Getting out of breath? I haven’t even gotten to lunch yet: I was just getting to noon and information overload was the order of the day.
The afternoon included a session on building Community with blogging. My favourite term from that session was a name for people you first meet online and then later connect with in-person: an e‑quaintance. What a great neologism! Photographer Kris Krug tried to hit some of the more interesting topics on digital photography (although he spent a long time curiously enough talking about shooting with plain old film, and then having it processed with the ‘wrong’ chemicals to produce startling effects — I’d seen some of his photos on exhibition at The Wicked Café and it was great to find out how he achieved those wild portraits. There was some useful information on depth-of-field, as well as some other tips. Then I saw yet another amazing demo of an online database that anybody can use (not just geeks) called Dabble DB. It will have so many useful applications and looks so cool that I can’t wait for it to go live. Then there was a session on ‘Leadership Hacks’ with the founder and CEO of Technorati, David Sifry.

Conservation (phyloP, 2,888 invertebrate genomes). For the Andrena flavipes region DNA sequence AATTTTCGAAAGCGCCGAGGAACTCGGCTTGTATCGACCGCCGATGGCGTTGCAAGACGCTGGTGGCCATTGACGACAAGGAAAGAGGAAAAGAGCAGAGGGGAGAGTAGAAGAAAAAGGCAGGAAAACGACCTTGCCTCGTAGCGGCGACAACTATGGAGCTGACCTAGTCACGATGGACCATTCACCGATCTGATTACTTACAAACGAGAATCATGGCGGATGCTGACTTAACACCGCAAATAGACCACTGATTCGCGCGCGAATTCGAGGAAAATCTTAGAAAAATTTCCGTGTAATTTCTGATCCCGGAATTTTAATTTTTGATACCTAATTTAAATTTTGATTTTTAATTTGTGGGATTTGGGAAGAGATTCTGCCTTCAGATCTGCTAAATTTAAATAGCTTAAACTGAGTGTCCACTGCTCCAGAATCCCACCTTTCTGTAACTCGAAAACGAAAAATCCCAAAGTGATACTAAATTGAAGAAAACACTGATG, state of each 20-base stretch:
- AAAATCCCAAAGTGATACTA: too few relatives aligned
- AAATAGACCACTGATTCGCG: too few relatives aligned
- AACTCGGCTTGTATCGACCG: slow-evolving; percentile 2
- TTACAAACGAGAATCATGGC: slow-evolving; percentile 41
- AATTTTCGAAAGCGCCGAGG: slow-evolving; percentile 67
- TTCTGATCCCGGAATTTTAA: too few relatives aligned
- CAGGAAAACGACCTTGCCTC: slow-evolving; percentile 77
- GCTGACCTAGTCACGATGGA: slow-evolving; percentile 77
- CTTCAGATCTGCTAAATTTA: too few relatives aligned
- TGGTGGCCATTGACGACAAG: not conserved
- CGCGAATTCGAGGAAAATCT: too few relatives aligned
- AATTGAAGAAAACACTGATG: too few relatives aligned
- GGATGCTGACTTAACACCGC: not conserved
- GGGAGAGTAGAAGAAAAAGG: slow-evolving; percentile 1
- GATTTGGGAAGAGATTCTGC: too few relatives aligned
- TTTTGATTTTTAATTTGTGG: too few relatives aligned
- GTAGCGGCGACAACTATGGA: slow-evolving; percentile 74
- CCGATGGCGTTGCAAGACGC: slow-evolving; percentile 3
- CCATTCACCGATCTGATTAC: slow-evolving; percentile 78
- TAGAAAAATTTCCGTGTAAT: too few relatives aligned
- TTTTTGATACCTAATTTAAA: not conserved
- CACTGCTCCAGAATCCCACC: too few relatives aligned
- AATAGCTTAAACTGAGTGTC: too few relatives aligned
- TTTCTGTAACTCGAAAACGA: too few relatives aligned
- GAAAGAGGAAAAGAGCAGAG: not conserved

Finally (and boy, am I out of breath), there was a demo of the latest beta (only 48 hours old) of Windows Vista. I’m sad to say that it looked clunky and entirely derivative of nearly every feature of Mac OSX, (which many people have already pointed out). I was also disappointed to see that much of the animation or ‘eye candy’ was not really thought through. When you close windows, they always fade out, instead of, perhaps, zooming down to where they appeared from, which would provide more useful information. I hope that there will be more changed and added, but at this point, it’s no great leap forward. The ultimate irony is that when one of the presenters for that session mentioned at the end that he had successfully installed the new Mac OSX for Intel on his IBM Thinkpad and started it up, the room went wild and cameras appeared from all sides to shoot this.
In the evening, I walked with many of the other attendees to Stanley Park, where we drank hot chocolate and coffee and ate barbecued sausages (and Tim Hortons donuts) while watching the pink sky- sunset was already mostly over. A great end to a day full of intellectual stimulation. I haven’t seen this much cool stuff in a long time. Hard to believe that tomorrow is the real, official part of the conference. My brain is going to need some extra RAM.